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Monitoring of repeat PSA testing

Source: Health and Disability Commissioner

EMBARGOED UNTIL 2:00pm, Monday 6 May 2019

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Health and Disability Commissioner Anthony Hill today released a report finding a General Practitioner (GP), and the medical centre he worked for, in breach of the Code of Health and Disability Services Consumers’ Rights for failing to carry out necessary testing in a timely way.

A man’s prostate specific antigen (PSA) was tested and then retested a month later, both showing slightly elevated results. His GP told him that his prostate levels were very slightly over normal but seemed stable, that the GP could arrange specialist review if there were any urinary problems, and that otherwise his PSA levels needed to be tested 6-12 monthly. However, the GP did not set a recall for the testing to be done.

The man requested repeat prescriptions, using an online tool that the medical practice had just started using. At that time, the practice had not recognised how easily patients were able to request prescriptions without having a face-to-face consultation. The GP requested blood tests for the man approximately a year after the elevated PSA tests, but a PSA test was not included, and the GP told the man by email that he shouldn’t need PSA testing for another year. The GP issued further repeat prescriptions.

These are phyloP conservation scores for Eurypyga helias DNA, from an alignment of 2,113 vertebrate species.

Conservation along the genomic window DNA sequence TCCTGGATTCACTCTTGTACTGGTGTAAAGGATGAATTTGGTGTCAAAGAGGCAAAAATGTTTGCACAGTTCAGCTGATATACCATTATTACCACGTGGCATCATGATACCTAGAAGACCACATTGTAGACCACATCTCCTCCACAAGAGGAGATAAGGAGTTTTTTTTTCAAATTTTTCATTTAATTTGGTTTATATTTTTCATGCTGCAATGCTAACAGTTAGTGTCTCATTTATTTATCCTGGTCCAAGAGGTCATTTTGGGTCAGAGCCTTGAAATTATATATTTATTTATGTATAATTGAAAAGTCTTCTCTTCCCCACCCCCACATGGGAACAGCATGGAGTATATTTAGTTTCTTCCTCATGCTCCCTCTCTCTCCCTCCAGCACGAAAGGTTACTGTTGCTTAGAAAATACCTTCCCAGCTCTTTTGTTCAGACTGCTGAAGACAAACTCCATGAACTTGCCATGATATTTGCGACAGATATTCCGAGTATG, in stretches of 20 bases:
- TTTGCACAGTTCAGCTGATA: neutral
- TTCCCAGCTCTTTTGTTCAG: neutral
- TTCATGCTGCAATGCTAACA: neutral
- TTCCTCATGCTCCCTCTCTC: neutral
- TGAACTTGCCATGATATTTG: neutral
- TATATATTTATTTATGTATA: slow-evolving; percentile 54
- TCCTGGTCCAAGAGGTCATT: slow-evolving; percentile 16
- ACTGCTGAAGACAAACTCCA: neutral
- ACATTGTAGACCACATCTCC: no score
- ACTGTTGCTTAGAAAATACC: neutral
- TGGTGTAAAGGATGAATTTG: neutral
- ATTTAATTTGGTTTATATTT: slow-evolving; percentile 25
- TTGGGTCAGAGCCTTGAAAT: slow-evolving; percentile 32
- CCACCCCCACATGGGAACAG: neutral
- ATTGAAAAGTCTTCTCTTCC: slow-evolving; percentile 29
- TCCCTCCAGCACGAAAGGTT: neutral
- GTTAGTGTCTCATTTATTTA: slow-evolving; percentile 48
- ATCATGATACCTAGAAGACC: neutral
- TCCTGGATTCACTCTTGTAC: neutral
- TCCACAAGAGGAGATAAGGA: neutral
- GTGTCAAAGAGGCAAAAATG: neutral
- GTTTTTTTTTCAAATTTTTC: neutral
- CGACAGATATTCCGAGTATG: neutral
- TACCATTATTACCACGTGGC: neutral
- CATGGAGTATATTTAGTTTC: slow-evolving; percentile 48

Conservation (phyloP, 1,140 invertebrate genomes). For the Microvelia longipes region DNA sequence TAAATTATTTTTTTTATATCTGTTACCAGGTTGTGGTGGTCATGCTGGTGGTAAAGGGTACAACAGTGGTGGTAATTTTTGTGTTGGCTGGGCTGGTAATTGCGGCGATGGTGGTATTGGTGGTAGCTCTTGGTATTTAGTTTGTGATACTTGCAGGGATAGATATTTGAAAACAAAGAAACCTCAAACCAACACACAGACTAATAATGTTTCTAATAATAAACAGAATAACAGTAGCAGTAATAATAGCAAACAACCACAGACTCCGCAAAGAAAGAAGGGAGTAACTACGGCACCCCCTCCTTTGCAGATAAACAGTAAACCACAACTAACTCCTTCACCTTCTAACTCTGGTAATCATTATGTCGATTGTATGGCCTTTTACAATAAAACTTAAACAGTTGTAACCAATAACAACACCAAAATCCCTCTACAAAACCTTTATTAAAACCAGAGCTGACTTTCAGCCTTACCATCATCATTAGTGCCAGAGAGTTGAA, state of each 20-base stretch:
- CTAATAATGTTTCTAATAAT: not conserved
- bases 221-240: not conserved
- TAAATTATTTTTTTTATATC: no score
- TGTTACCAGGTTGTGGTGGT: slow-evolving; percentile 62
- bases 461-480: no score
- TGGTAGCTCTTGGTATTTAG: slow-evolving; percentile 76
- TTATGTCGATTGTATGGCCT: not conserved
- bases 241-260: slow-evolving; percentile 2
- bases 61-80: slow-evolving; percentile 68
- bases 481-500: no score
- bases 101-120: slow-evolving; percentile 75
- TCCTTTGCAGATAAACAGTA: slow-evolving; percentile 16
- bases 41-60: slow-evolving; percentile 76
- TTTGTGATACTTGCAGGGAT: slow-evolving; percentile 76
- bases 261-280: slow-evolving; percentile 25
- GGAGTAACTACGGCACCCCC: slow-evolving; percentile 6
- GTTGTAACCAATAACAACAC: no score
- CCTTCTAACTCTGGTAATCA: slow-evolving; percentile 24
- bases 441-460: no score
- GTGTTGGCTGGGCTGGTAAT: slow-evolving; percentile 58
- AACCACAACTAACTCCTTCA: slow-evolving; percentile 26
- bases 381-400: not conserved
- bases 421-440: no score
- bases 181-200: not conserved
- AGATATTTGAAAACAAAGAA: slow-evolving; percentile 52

Some 20 months after the first tests were done, the man saw his GP with urinary retention, and was later diagnosed with prostate cancer.

Mr Hill considered that both the GP and the medical centre did not provide the man with reasonable care and skill in providing health care services. Mr Hill found that the GP failed to meet his obligation to ensure the man’s PSA levels were managed appropriately and that the medical centre did not have adequate processes in place to pick up that the man was due for a PSA test. However, he acknowledged that since these events the medical centre has made changes to reduce the likelihood of a similar error occurring again. The GP has also made changes to his practice.



Mr Hill recommended that the GP provide a letter of apology to the man. Mr Hill also recommended that the medical centre carry out an audit to identify compliance with its amended repeat prescribing and results management processes. He asked for a report of this audit and any changes made as a result of the audit, to be provided to him.

The report for case 17HDC01992 is available on the HDC website.

ENDS


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